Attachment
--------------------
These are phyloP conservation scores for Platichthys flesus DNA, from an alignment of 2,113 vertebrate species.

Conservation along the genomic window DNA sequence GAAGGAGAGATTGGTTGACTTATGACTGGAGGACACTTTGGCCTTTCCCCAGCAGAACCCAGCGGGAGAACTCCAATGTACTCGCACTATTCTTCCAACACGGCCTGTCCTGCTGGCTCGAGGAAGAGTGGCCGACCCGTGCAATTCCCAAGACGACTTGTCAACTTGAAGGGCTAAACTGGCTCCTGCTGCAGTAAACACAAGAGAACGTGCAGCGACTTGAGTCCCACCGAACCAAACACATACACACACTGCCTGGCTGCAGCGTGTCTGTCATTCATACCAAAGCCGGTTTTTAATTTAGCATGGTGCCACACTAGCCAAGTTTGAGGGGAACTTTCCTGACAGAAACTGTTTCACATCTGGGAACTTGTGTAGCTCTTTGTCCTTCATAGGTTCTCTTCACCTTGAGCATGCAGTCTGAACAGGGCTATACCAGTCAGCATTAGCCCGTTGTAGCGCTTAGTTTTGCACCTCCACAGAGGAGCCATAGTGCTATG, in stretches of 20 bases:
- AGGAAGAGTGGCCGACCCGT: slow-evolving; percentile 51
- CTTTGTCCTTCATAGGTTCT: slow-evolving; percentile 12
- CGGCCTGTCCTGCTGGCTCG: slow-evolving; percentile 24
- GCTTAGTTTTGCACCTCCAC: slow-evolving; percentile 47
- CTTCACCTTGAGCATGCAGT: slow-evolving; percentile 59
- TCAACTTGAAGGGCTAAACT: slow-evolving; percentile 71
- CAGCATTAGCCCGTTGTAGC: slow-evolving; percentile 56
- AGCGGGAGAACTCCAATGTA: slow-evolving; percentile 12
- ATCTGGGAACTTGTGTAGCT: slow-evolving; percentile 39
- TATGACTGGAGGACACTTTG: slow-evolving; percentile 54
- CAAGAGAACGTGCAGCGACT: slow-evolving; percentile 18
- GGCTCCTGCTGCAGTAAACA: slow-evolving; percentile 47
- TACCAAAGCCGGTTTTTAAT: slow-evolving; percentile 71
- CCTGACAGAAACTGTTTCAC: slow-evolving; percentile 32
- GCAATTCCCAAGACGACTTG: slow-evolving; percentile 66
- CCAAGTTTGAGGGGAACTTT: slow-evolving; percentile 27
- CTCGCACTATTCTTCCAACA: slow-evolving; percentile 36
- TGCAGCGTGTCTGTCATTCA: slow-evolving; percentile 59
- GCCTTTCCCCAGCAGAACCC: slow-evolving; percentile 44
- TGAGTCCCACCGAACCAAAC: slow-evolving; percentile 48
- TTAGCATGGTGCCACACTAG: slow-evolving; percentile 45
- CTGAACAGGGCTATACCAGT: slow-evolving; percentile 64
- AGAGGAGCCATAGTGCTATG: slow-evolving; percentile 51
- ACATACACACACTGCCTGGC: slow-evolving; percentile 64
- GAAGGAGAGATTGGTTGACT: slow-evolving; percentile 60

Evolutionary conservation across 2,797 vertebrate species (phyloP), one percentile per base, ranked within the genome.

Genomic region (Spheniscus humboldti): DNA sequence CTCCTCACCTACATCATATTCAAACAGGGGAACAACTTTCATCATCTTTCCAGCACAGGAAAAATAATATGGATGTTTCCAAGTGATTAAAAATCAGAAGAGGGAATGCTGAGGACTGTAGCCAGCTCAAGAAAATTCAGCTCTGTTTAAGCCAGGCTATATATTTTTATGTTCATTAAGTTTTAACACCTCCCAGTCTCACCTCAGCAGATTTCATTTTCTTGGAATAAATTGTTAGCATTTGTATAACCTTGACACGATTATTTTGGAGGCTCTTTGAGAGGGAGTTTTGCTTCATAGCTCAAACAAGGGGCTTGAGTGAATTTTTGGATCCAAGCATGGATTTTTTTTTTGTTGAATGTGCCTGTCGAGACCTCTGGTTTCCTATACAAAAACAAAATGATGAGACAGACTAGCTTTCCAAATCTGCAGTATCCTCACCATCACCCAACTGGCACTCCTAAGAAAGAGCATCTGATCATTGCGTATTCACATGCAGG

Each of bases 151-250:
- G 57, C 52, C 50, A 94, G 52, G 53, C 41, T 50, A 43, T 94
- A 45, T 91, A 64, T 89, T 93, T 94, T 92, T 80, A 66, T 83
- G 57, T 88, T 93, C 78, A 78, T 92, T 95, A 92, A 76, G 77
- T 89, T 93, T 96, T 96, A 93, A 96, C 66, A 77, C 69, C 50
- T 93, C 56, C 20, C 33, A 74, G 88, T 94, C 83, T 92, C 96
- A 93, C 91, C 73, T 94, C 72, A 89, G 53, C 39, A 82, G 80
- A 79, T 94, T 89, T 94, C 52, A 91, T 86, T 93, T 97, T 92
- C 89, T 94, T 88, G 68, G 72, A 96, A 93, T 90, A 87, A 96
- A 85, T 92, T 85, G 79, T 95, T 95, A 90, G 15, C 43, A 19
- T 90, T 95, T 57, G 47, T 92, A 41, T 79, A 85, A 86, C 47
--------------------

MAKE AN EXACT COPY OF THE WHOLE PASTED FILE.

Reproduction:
These are phyloP conservation scores for Platichthys flesus DNA, from an alignment of 2,113 vertebrate species.

Conservation along the genomic window DNA sequence GAAGGAGAGATTGGTTGACTTATGACTGGAGGACACTTTGGCCTTTCCCCAGCAGAACCCAGCGGGAGAACTCCAATGTACTCGCACTATTCTTCCAACACGGCCTGTCCTGCTGGCTCGAGGAAGAGTGGCCGACCCGTGCAATTCCCAAGACGACTTGTCAACTTGAAGGGCTAAACTGGCTCCTGCTGCAGTAAACACAAGAGAACGTGCAGCGACTTGAGTCCCACCGAACCAAACACATACACACACTGCCTGGCTGCAGCGTGTCTGTCATTCATACCAAAGCCGGTTTTTAATTTAGCATGGTGCCACACTAGCCAAGTTTGAGGGGAACTTTCCTGACAGAAACTGTTTCACATCTGGGAACTTGTGTAGCTCTTTGTCCTTCATAGGTTCTCTTCACCTTGAGCATGCAGTCTGAACAGGGCTATACCAGTCAGCATTAGCCCGTTGTAGCGCTTAGTTTTGCACCTCCACAGAGGAGCCATAGTGCTATG, in stretches of 20 bases:
- AGGAAGAGTGGCCGACCCGT: slow-evolving; percentile 51
- CTTTGTCCTTCATAGGTTCT: slow-evolving; percentile 12
- CGGCCTGTCCTGCTGGCTCG: slow-evolving; percentile 24
- GCTTAGTTTTGCACCTCCAC: slow-evolving; percentile 47
- CTTCACCTTGAGCATGCAGT: slow-evolving; percentile 59
- TCAACTTGAAGGGCTAAACT: slow-evolving; percentile 71
- CAGCATTAGCCCGTTGTAGC: slow-evolving; percentile 56
- AGCGGGAGAACTCCAATGTA: slow-evolving; percentile 12
- ATCTGGGAACTTGTGTAGCT: slow-evolving; percentile 39
- TATGACTGGAGGACACTTTG: slow-evolving; percentile 54
- CAAGAGAACGTGCAGCGACT: slow-evolving; percentile 18
- GGCTCCTGCTGCAGTAAACA: slow-evolving; percentile 47
- TACCAAAGCCGGTTTTTAAT: slow-evolving; percentile 71
- CCTGACAGAAACTGTTTCAC: slow-evolving; percentile 32
- GCAATTCCCAAGACGACTTG: slow-evolving; percentile 66
- CCAAGTTTGAGGGGAACTTT: slow-evolving; percentile 27
- CTCGCACTATTCTTCCAACA: slow-evolving; percentile 36
- TGCAGCGTGTCTGTCATTCA: slow-evolving; percentile 59
- GCCTTTCCCCAGCAGAACCC: slow-evolving; percentile 44
- TGAGTCCCACCGAACCAAAC: slow-evolving; percentile 48
- TTAGCATGGTGCCACACTAG: slow-evolving; percentile 45
- CTGAACAGGGCTATACCAGT: slow-evolving; percentile 64
- AGAGGAGCCATAGTGCTATG: slow-evolving; percentile 51
- ACATACACACACTGCCTGGC: slow-evolving; percentile 64
- GAAGGAGAGATTGGTTGACT: slow-evolving; percentile 60

Evolutionary conservation across 2,797 vertebrate species (phyloP), one percentile per base, ranked within the genome.

Genomic region (Spheniscus humboldti): DNA sequence CTCCTCACCTACATCATATTCAAACAGGGGAACAACTTTCATCATCTTTCCAGCACAGGAAAAATAATATGGATGTTTCCAAGTGATTAAAAATCAGAAGAGGGAATGCTGAGGACTGTAGCCAGCTCAAGAAAATTCAGCTCTGTTTAAGCCAGGCTATATATTTTTATGTTCATTAAGTTTTAACACCTCCCAGTCTCACCTCAGCAGATTTCATTTTCTTGGAATAAATTGTTAGCATTTGTATAACCTTGACACGATTATTTTGGAGGCTCTTTGAGAGGGAGTTTTGCTTCATAGCTCAAACAAGGGGCTTGAGTGAATTTTTGGATCCAAGCATGGATTTTTTTTTTGTTGAATGTGCCTGTCGAGACCTCTGGTTTCCTATACAAAAACAAAATGATGAGACAGACTAGCTTTCCAAATCTGCAGTATCCTCACCATCACCCAACTGGCACTCCTAAGAAAGAGCATCTGATCATTGCGTATTCACATGCAGG

Each of bases 151-250:
- G 57, C 52, C 50, A 94, G 52, G 53, C 41, T 50, A 43, T 94
- A 45, T 91, A 64, T 89, T 93, T 94, T 92, T 80, A 66, T 83
- G 57, T 88, T 93, C 78, A 78, T 92, T 95, A 92, A 76, G 77
- T 89, T 93, T 96, T 96, A 93, A 96, C 66, A 77, C 69, C 50
- T 93, C 56, C 20, C 33, A 74, G 88, T 94, C 83, T 92, C 96
- A 93, C 91, C 73, T 94, C 72, A 89, G 53, C 39, A 82, G 80
- A 79, T 94, T 89, T 94, C 52, A 91, T 86, T 93, T 97, T 92
- C 89, T 94, T 88, G 68, G 72, A 96, A 93, T 90, A 87, A 96
- A 85, T 92, T 85, G 79, T 95, T 95, A 90, G 15, C 43, A 19
- T 90, T 95, T 57, G 47, T 92, A 41, T 79, A 85, A 86, C 47